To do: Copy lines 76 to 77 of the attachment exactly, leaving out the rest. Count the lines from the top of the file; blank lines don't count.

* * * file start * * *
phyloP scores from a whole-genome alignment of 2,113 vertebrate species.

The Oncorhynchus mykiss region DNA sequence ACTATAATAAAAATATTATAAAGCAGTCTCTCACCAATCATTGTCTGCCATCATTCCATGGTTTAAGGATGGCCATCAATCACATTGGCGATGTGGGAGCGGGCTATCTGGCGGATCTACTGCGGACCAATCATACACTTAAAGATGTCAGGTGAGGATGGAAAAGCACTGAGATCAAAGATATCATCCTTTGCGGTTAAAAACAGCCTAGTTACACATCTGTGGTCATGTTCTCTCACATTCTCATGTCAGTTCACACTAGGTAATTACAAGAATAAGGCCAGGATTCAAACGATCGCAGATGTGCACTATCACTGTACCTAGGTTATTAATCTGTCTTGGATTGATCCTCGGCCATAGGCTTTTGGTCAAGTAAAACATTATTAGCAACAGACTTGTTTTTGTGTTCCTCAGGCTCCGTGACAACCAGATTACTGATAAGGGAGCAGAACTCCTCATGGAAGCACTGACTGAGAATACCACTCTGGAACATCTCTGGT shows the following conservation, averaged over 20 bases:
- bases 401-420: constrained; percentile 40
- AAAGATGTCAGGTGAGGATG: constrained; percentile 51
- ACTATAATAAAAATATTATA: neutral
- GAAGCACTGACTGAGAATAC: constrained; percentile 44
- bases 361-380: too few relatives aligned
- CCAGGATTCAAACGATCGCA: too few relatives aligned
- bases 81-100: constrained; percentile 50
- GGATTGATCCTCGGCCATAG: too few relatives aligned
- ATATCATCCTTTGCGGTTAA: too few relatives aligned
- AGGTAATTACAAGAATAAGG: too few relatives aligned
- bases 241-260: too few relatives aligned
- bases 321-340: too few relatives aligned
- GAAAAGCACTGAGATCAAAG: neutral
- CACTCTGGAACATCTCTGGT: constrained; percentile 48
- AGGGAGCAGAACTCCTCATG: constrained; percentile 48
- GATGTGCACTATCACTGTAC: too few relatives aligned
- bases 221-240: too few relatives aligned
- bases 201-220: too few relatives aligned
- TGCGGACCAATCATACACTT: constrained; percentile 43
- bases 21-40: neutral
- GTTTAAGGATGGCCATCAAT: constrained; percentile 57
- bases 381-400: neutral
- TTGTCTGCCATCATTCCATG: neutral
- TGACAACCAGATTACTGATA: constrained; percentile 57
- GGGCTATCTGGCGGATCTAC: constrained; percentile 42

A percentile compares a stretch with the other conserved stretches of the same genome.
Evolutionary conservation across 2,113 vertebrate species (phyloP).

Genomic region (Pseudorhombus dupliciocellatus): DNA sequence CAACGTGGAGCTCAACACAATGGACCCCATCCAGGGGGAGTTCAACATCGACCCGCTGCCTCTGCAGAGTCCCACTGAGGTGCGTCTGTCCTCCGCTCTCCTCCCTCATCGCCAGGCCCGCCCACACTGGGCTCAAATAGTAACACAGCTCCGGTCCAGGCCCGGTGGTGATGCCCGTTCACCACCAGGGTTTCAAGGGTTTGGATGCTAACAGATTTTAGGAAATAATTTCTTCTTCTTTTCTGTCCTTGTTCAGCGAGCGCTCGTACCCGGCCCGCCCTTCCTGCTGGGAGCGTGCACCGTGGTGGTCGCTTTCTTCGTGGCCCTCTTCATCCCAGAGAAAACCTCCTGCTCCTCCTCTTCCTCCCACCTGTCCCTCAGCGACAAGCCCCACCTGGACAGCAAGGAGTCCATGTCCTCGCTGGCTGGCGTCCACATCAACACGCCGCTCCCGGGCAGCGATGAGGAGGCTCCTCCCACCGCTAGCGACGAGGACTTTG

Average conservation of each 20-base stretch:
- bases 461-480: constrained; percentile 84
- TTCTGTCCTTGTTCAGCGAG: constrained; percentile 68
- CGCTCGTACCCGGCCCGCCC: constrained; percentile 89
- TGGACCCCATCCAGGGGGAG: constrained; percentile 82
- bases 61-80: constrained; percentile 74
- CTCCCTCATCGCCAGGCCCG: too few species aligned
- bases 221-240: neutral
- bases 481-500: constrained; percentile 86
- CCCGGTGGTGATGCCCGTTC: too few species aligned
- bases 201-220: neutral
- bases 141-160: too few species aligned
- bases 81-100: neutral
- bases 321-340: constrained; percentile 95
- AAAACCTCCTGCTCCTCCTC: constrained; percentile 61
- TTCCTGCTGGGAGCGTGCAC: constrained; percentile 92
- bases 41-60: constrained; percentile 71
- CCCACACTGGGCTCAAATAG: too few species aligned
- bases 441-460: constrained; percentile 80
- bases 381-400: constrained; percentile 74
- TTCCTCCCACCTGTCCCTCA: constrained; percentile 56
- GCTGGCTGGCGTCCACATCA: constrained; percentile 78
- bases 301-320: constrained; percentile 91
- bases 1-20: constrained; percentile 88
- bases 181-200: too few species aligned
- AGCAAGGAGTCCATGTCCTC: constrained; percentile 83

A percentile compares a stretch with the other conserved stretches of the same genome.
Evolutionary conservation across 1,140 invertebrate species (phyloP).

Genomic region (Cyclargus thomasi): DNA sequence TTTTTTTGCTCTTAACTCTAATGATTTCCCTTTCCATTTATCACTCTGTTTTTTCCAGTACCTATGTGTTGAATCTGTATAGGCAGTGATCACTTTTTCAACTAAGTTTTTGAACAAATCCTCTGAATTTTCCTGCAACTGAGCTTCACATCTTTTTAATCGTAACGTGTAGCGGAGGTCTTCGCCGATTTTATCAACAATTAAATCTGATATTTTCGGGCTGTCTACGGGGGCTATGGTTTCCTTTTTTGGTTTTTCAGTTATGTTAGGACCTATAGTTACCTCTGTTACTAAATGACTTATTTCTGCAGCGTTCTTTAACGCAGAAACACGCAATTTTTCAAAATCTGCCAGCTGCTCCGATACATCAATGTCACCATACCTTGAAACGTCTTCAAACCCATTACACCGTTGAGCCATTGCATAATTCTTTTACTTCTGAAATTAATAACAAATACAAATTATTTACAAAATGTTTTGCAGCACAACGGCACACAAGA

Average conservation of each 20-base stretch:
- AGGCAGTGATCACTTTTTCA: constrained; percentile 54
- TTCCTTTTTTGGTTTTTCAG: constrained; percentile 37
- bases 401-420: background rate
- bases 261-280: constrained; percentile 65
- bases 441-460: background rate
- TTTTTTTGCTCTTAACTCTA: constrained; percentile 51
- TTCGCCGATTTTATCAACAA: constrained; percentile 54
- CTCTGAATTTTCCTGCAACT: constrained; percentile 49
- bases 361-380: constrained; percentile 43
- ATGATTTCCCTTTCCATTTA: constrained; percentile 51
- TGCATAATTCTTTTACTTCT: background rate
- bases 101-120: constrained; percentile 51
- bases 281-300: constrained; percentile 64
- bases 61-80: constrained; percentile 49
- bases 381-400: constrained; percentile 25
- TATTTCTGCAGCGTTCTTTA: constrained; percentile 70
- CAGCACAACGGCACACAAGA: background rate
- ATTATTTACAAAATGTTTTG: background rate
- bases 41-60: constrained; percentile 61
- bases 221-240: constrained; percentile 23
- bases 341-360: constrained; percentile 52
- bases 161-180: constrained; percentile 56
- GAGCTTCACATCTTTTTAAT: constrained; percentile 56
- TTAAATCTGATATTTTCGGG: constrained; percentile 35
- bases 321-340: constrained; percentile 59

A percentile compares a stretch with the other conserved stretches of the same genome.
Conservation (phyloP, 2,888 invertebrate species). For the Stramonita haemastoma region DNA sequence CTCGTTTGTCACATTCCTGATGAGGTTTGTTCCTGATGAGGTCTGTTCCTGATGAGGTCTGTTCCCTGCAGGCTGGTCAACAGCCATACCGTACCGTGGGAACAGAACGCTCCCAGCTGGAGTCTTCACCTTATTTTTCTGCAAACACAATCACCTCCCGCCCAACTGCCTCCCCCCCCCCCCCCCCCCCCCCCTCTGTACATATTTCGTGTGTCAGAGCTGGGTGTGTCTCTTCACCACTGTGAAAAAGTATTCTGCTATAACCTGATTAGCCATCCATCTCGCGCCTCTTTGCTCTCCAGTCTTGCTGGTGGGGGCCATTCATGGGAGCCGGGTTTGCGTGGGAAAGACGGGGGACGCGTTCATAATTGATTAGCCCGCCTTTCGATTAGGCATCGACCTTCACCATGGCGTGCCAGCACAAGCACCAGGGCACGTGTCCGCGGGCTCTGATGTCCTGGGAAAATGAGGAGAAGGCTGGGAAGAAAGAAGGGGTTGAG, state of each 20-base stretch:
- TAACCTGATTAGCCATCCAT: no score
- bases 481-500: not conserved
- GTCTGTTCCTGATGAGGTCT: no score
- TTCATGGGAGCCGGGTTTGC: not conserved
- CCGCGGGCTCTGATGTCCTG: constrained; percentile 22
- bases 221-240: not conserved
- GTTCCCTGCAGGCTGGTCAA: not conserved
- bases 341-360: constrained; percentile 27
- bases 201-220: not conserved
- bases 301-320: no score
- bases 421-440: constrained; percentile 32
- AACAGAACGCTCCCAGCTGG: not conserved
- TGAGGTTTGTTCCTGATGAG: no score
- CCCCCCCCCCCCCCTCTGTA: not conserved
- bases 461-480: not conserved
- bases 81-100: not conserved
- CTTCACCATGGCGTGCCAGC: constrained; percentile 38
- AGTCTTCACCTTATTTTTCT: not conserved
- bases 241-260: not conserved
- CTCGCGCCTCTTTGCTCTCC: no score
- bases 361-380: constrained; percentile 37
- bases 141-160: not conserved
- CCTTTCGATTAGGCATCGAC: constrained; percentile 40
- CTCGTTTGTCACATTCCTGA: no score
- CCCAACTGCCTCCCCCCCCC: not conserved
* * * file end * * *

- TATTTCTGCAGCGTTCTTTA: constrained; percentile 70
- CAGCACAACGGCACACAAGA: background rate